Spectacular Spencer Clark PitcherSpencer M. Clark Presentation Pitcher. This wonderful silver pitcher may well be the ultimate Fractional Currency collection association item. On Christmas Day in 1864, the employees of the National Currency Bureau, the institution that would become the Bureau of Engraving and Printing, presented their boss with an 11 ½" tall by 7 ½" wide silver pitcher with the following engraving:
Presented by The Employees of the National Currency Bureau To Spencer M. Clark Chief of 1st Division as a token of their esteem December 25, 1864
Spencer M. Clark, who was Superintendent of the National Currency Bureau and later the BEP (1862-1868), was a bit of an eccentric genius. He is best known for placing his own portrait on the Third Issue Five Cent Fractional Currency note. The note was first issued in January of 1865. Whether intended as an actual act of colossal vanity or merely as an insiders' joke, Spencer Clark's self-serving deed brought the wrath of Congress down on both Clark and the Bureau. The Act of April 7, 1866, which prohibited the placing of the portrait of any living person on U.S. currency, was a direct result of Clark's misuse of his authority.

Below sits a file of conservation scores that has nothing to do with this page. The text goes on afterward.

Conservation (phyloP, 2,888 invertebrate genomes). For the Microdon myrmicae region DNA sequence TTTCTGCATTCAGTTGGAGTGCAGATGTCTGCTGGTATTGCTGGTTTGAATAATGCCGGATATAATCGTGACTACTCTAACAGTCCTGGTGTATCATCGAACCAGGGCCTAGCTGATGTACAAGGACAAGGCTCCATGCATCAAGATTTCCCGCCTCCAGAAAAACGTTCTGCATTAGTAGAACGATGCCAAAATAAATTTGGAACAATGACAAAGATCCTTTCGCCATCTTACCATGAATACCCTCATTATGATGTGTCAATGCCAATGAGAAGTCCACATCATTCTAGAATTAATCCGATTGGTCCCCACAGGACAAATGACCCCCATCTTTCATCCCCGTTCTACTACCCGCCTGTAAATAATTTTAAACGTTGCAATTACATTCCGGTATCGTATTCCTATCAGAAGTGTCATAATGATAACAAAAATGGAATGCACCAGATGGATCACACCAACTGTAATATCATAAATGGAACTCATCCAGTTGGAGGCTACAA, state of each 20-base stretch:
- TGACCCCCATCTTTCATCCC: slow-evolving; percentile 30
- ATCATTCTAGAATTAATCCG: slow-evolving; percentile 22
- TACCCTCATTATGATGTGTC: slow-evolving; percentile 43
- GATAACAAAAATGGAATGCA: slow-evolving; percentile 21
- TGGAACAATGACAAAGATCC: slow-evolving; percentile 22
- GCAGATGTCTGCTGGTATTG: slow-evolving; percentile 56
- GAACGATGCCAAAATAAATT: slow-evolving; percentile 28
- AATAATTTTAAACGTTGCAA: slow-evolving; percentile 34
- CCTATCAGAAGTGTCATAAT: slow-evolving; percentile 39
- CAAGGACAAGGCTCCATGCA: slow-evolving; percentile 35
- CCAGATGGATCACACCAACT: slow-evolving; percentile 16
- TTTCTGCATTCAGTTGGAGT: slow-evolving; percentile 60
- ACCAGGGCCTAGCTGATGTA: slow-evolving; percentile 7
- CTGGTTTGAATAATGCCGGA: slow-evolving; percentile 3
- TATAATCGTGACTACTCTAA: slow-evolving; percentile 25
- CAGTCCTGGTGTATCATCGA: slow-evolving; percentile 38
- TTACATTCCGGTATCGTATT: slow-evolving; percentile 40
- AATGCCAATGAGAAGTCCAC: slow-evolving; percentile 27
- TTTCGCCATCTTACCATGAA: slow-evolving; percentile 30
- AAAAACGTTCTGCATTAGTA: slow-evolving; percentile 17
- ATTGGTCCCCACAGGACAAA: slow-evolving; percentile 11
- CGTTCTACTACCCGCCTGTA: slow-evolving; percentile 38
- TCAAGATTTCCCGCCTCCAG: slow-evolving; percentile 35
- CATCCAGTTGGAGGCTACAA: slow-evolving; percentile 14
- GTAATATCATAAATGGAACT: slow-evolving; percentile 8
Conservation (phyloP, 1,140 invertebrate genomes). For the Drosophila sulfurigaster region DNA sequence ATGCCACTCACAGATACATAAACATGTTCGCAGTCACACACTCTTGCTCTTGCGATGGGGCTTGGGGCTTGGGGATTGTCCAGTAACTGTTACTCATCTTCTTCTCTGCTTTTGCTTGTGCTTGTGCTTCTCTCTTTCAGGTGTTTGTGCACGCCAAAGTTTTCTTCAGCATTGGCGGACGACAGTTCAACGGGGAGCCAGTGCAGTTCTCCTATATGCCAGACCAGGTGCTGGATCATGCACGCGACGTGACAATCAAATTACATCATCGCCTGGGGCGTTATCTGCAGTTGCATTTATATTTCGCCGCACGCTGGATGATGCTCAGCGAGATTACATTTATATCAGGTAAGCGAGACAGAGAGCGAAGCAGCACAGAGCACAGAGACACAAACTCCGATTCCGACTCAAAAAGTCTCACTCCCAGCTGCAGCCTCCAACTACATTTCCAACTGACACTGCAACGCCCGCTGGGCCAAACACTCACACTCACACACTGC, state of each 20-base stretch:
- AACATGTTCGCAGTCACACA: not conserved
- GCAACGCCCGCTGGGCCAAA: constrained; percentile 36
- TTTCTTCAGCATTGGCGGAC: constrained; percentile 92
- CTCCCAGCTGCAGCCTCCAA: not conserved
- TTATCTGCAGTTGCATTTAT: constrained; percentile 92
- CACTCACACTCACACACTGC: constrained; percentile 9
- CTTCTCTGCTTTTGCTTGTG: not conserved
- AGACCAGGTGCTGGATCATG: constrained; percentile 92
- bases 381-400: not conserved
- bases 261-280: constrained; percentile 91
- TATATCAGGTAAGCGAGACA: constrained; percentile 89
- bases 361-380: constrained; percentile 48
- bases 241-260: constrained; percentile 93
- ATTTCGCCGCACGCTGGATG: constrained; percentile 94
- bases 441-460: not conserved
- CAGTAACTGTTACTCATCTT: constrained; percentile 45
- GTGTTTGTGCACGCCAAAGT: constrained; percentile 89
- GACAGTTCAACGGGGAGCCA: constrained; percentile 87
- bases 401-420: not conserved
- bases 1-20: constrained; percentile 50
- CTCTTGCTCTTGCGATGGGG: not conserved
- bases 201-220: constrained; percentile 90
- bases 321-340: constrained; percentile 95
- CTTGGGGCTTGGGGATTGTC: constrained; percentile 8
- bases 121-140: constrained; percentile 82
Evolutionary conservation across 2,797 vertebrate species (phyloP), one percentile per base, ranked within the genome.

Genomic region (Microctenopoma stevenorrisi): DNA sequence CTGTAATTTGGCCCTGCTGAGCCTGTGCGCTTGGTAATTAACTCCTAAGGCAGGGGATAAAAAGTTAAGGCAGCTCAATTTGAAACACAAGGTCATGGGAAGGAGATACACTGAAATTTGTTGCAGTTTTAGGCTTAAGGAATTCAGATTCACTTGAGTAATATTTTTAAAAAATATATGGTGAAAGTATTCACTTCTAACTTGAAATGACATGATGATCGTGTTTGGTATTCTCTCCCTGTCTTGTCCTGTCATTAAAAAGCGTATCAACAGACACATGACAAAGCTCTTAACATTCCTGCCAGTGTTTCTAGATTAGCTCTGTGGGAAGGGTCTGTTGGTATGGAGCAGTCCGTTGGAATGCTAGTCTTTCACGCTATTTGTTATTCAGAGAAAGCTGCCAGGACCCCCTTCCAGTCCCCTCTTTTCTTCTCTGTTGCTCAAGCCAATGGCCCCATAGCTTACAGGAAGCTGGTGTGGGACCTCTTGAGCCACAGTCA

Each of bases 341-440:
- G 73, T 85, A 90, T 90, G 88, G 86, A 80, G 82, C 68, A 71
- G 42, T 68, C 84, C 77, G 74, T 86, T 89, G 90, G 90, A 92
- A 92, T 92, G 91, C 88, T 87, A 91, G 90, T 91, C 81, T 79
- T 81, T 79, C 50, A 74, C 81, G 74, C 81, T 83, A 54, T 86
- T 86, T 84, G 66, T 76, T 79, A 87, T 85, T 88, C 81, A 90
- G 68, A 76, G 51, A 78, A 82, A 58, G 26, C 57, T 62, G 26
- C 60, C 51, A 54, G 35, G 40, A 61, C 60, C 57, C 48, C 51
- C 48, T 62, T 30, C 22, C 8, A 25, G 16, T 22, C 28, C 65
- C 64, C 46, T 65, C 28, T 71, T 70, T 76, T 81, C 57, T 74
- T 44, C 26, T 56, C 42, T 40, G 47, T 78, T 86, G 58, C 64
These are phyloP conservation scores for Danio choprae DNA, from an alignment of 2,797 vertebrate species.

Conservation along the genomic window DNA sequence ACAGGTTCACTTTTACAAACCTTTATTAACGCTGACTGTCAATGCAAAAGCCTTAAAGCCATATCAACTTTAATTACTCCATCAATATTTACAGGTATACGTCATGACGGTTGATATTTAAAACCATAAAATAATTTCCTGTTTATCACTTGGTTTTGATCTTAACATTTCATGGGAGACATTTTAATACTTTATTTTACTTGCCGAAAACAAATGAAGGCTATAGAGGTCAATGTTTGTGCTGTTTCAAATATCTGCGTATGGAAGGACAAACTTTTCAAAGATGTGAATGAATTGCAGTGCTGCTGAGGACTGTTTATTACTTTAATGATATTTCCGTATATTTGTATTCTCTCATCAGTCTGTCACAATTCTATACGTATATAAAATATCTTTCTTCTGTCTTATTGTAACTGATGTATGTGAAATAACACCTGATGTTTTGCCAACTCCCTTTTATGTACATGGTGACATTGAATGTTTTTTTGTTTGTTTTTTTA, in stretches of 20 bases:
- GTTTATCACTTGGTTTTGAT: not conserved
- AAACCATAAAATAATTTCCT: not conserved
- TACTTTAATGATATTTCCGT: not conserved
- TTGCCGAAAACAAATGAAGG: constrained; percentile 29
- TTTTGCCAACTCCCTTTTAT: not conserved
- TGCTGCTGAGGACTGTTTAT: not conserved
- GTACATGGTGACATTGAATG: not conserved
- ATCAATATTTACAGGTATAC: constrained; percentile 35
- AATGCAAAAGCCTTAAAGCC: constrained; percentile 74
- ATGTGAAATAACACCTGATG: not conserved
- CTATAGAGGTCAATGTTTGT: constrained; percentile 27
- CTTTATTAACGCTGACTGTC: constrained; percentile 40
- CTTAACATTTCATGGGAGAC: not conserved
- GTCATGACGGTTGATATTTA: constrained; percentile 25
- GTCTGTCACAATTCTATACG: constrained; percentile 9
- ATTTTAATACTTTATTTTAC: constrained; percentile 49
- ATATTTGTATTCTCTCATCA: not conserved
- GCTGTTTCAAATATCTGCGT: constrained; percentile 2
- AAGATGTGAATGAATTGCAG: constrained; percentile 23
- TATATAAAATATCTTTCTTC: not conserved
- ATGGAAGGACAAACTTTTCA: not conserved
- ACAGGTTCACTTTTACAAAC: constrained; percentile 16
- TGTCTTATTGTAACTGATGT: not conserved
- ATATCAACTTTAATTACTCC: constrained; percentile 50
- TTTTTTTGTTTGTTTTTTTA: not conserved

Earlier in his career, Clark had also gotten his neck in a wringer over his association with Stuart Gwynn, a questionable character who was responsible for supplying both printing presses and bank-note paper to the National Currency Bureau. Both the Treasury Department and Congress investigated Gwynn and his relationship to Clark. The Treasury Department investigation created a 48-page official report submitted to the Secretary of the Treasury Salmon P. Chase that detailed various supposed misconducts by Gwynn and Clark. A second report went to Congress (38th Congress, First Session, House of Representatives, Report #140), courtesy of the Treasury Investigating Committee. Both hearings took place in the first half of 1864.
Somehow, Clark retained his job. And later that year, he was given
this pitcher by his employees. Our consignor obtained it years ago from his mother-in-law, who had been a next-door neighbor of Clark's descendants, and she had received the pitcher as a gift.
The bottom of the pitcher indicates that it was made of coin silver by Gorham between 1855 - 1860. Simply as "just another" 1860's silver pitcher, this would be a solid four-figure item. With its direct currency connection, it is of inestimable value to the Fractional Currency community.
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